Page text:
Friday, May 3, 2013

Biodamage Via Shock Waves Initiated by Irradiation With Ions

Just two doors down the hall from my office in Hannah Hall of Science at Oakland University is the office of my friend Gene Surdutovich. Gene teaches physics at OU, and is an international expert on the interaction of heavy ions with biological tissue. Recently he and his collaborators have published a review describing their work, titled Biodamage Via Shock Waves Initiated by Irradiation With Ions, in the journal Scientific Reports (Volume 3, Article Number 1289). Their abstract states
"Radiation damage following the ionising radiation of tissue has different scenarios and mechanisms depending on the projectiles or radiation modality. We investigate the radiation damage effects due to shock waves produced by ions. We analyse the strength of the shock wave capable of directly producing DNA strand breaks and, depending on the ion’s linear energy transfer, estimate the radius from the ion’s path, within which DNA damage by the shock wave mechanism is dominant. At much smaller values of linear energy transfer, the shock waves turn out to be instrumental in propagating reactive species formed close to the ion’s path to large distances, successfully competing with diffusion."
Except for the British spelling, I enjoyed reading this paper very much.

Russ Hobbie and I discuss the interaction of ions with tissue in the 4th edition of Intermediate Physics for Medicine and Biology, in the context of proton therapy.
"Protons are also used to treat tumors. Their advantage is the increase of stopping power at low energies. It is possible to make them come to rest in the tissue to be destroyed, with an enhanced dose relative to intervening tissue and almost no dose distally (“downstream”) as shown by the Bragg peak in Fig. 16.51."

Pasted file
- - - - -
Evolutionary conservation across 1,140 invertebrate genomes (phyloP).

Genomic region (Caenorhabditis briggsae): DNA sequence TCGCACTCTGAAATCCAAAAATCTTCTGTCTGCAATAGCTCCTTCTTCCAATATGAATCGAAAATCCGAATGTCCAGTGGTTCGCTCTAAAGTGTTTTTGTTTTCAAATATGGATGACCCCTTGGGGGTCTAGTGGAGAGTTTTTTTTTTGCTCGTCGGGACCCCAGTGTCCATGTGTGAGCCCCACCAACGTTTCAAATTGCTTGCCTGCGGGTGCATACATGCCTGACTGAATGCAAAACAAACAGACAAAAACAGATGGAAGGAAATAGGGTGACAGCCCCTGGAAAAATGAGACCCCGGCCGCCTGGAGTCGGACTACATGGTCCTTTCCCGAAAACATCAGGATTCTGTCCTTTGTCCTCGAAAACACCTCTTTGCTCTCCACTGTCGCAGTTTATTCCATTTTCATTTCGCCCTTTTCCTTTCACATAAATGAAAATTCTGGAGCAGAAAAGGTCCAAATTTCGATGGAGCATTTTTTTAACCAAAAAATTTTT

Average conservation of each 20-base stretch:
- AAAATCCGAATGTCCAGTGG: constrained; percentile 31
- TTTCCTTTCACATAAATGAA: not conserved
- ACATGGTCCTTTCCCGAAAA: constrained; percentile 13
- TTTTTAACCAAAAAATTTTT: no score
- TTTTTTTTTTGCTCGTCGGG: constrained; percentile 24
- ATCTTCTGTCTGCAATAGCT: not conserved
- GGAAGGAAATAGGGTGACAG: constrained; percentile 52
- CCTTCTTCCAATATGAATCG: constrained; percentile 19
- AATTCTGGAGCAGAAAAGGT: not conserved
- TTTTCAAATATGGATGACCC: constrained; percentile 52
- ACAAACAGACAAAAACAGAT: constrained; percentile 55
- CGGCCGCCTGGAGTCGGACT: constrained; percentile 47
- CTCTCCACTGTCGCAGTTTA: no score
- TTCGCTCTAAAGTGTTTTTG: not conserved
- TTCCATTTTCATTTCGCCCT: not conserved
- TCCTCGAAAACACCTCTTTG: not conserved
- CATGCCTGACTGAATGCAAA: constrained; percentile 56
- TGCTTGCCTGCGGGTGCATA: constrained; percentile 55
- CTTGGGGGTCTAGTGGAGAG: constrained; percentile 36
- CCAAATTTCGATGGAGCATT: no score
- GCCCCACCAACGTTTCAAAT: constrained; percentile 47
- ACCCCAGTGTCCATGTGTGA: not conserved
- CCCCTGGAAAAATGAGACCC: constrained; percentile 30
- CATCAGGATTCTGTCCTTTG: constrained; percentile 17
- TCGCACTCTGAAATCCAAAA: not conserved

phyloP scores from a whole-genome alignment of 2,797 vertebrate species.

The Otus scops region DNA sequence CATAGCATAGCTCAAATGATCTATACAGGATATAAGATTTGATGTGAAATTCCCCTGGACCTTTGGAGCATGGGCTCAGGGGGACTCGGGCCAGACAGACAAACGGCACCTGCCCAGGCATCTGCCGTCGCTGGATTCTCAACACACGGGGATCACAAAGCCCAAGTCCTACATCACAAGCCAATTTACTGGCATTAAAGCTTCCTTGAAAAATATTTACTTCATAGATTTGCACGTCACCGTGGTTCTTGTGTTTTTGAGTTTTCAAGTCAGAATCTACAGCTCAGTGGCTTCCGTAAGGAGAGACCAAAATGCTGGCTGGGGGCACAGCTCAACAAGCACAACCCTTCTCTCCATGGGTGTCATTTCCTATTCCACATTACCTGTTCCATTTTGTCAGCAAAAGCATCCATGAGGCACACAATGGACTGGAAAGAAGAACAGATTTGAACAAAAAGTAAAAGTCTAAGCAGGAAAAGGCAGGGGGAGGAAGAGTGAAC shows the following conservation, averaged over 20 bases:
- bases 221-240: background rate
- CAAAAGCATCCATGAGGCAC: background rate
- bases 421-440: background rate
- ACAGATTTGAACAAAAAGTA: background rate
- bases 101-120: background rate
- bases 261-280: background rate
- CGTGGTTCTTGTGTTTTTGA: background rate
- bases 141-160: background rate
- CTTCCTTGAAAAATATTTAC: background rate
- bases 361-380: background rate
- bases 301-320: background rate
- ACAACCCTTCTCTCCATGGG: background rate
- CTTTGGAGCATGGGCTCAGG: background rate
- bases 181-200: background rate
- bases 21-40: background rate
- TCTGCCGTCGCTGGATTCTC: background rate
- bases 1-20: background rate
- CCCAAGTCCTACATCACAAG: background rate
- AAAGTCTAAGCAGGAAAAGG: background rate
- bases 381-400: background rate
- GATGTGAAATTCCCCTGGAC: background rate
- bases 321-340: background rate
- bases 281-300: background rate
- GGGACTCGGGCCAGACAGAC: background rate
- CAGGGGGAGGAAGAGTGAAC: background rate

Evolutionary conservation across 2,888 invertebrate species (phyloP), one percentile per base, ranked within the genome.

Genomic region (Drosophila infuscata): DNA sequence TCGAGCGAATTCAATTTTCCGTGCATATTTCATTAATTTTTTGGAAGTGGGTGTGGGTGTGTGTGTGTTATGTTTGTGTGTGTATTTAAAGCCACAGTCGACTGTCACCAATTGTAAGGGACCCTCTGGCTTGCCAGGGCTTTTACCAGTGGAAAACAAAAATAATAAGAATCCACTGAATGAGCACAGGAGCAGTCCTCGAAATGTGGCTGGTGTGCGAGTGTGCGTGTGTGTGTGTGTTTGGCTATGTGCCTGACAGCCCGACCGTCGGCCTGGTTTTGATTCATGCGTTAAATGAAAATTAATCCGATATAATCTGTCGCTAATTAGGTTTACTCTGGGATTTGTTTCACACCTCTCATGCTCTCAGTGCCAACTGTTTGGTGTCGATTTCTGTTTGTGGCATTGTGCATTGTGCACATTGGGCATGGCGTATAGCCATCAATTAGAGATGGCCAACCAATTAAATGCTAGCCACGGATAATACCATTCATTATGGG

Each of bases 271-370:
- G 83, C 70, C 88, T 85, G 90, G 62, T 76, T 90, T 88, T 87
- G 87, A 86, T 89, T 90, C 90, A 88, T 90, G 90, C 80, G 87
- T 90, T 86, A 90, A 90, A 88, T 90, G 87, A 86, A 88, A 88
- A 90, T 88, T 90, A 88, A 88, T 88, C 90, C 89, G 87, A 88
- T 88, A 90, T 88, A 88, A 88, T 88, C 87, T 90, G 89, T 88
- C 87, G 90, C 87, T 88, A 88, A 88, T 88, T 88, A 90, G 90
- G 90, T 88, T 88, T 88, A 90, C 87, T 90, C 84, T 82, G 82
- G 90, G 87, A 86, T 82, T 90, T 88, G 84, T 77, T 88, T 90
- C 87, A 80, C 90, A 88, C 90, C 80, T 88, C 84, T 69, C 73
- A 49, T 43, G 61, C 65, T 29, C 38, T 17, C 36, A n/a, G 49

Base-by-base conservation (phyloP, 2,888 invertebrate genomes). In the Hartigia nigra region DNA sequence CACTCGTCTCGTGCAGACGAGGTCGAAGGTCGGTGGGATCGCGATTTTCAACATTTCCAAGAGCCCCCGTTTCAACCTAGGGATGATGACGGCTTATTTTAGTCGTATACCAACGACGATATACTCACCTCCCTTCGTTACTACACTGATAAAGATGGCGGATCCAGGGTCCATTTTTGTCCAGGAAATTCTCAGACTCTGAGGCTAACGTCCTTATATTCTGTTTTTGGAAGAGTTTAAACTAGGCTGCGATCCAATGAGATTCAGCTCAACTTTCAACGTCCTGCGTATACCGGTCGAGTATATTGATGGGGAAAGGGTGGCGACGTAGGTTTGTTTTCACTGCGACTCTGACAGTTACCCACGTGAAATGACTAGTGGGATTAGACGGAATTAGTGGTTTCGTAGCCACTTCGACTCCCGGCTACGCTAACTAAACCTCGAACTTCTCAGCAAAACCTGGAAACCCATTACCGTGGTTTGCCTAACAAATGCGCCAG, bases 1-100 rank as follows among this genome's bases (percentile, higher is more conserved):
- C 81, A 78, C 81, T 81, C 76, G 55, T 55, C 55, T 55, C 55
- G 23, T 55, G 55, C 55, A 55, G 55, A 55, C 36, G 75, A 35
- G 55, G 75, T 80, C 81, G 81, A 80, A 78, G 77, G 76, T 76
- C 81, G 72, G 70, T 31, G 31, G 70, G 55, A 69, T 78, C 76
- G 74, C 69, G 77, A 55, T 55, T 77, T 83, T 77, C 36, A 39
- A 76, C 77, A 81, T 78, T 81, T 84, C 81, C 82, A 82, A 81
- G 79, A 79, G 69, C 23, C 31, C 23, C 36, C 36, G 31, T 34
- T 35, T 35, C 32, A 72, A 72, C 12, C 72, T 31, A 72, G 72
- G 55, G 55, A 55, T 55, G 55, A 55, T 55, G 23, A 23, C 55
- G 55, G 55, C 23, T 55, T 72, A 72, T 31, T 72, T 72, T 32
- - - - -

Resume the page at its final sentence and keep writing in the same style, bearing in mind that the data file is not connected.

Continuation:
Surdutovich and his colleagues note that the Bragg peak occurs for heavier ions too, such as carbon. What is really fascinating about their work is one of the mechanisms they propose. They note that
“while the Bragg peak location answers a question of where most of the damage occurs, we are raising a question of how the damage happens…we investigate the effects that stem from a large inhomogeneity of the dose distribution in the vicinity of the Bragg peak on biological damage.”
Their hypothesis is that when a carbon ion interacts with tissue, energy is abruptly deposited
"within a cylinder of about one nm radius, which is so small that the temperature within this cylinder increases by over 1000 K by 10-13 s (we will refer to it as the ‘‘hot cylinder’’). This increase of temperature brings about a rapid increase of pressure (up to 1 GPa) compared to the atmospheric pressure outside the cylinder. Such circumstances cause the onset of a cylindrical shock wave described by the strong explosion scenario. The pressure rapidly increases on the wave front and then decreases in the wake."
I find this mechanism to be fascinating. The theory is noteworthy for its multiscale approach: analyzing events spanning a wide range of time, space, and energy scales. Interestingly, their theory also spans multiple chapters in Intermediate Physics for Medicine and Biology: Chapter 1 about pressure, Chapter 3 on temperature and heat, Chapter 4 on diffusion, Chapter 13 on sound, Chapter 15 about the interaction of radiation with tissue, and Chapter 16 about the medical use of radiation. They conclude
“The notion of thermomechanical effects represents a paradigm shift in our understanding of radiation damage due to ions and requires re-evaluation of relative biological effectiveness because of collective transport effects for all ions and direct covalent bond breaking by shock waves for ions heavier than argon. These effects will also have to be considered for high-density ion beams, irradiation with intensive laser fields, and other conditions prone to causing high gradients of temperature and pressure on a nanometre scale.”
This paper appears in an open access online journal, so you don’t need a subscription to read it. Be sure to look at the paper’s supplementary information, especially the movie showing a molecular dynamics simulation of the shock wave distorting a DNA molecule. And if you read very closely, you will find this nugget appearing in the acknowledgments: “We are grateful to … Bradley Roth who critically read the manuscript”.

By the way, this fall Gene is scheduled to teach PHY 325, Biological Physics, using the textbook….you guessed it….Intermediate Physics for Medicine and Biology.

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